Colombia Halts Aerial Coca Fumigation

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Colombia’s president has ordered an end to controversial aerial fumigations of drug crops with the herbicide glyphosate. However, in some ways, he is arguably replacing one controversy with another. 

The Defense Ministry and other authorities must begin phasing out glyphosate fumigations, and the practice must be completely eliminated no later than October 1, President Juan Manuel Santos announced in a press conference.  

Chemical giant Monsanto produces glyphosate under the trade name Roundup. The substance is used in Colombia’s US-funded aerial fumigations, which aim to eradicate drug crops, particularly coca, the base material for cocaine. The World Health Organization (WHO) and Colombia’s Health Ministry have both raised concerns about the herbicides’ potentially adverse effects on human health. Monsanto has said glyphosate poses no risk to humans when used properly. 

Santos cited glyphosate’s potential health risks as the main reason behind his decision. He also cited a recent report by the White House that said Colombia coca cultivation rose 39 percent in 2014. “This indicates fumigations are not having the effect we’re looking for,” President Santos said. 

The president also said that the decision to end glyphosate fumigations was not a concession to Colombia’s largest guerrilla group, the Revolutionary Armed Forces of Colombia (FARC). The rebels, who are currently engaged in peace talks with the government, are believed to derive the majority of their funding through cocaine production. 

Colombia will look to replace glyphosate fumigations with alternative drug crop eradication methods, including manual eradication, Santos said. 

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In the short-term, Santos’ decision appears to have little political cost. Ending the use of a potentially harmful chemical is unlikely to earn him many enemies domestically (asides from the usual critics). Meanwhile, despite having urged Colombia to continue glyphosate fumigations, the United States appears to have taken Santos’ decision in stride. US ambassador Kevin Whitaker said he accepted the decision and reiterated his nation’s support and cooperation with Colombia on counternarcotics efforts.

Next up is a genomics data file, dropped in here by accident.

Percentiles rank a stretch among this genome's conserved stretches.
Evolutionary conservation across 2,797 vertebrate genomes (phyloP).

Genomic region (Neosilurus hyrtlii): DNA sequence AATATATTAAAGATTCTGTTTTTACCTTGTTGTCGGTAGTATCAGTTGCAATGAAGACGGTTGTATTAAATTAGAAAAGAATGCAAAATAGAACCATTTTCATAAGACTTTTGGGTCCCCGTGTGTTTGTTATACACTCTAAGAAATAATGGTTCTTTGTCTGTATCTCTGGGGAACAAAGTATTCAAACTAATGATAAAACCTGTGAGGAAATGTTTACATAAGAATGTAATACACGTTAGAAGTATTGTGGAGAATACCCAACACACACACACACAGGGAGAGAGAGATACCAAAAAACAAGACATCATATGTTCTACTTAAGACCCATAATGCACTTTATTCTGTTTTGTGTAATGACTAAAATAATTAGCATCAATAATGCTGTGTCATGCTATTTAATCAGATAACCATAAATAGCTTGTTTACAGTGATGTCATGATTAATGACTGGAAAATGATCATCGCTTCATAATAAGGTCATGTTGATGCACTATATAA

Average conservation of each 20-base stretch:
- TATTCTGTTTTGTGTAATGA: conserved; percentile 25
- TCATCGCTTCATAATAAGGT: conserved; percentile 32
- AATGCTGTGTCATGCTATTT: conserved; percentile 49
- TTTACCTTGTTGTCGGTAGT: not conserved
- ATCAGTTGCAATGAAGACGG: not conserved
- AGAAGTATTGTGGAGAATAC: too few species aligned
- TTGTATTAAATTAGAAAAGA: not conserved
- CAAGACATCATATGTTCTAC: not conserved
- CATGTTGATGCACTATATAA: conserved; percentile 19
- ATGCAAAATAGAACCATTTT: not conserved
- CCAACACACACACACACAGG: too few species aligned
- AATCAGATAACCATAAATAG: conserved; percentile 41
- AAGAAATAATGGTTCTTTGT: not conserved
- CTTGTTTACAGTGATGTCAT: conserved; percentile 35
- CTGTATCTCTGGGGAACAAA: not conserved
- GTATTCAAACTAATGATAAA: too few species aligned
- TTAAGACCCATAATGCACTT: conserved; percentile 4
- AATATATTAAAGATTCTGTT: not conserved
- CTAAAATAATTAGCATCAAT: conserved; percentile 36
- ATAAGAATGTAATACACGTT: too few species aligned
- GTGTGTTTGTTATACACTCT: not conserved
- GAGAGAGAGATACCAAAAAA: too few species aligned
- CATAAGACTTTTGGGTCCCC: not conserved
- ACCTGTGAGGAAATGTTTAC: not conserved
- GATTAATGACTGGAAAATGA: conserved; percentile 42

Nevertheless, it remains to be seen how Colombia’s drug policy will adjust to this new scenario. So far, the president has only mentioned increased manual eradication as a replacement for fumigation. But this practice has fallen out off favor due to the number of casualties it often accrues. FARC guerrillas are known to booby-trap coca field with land mines and target manual eradicators with snipers.

Santos — who has banked his political legacy on a negotiated peace with the FARC — is likely keen to avoid such casualties, which could potentially upset peace talks. But with Colombia apparently set to reclaim its infamous title as the world’s largest cocaine producer, Santos may face a tricky road ahead in terms of defending his policy decision. 

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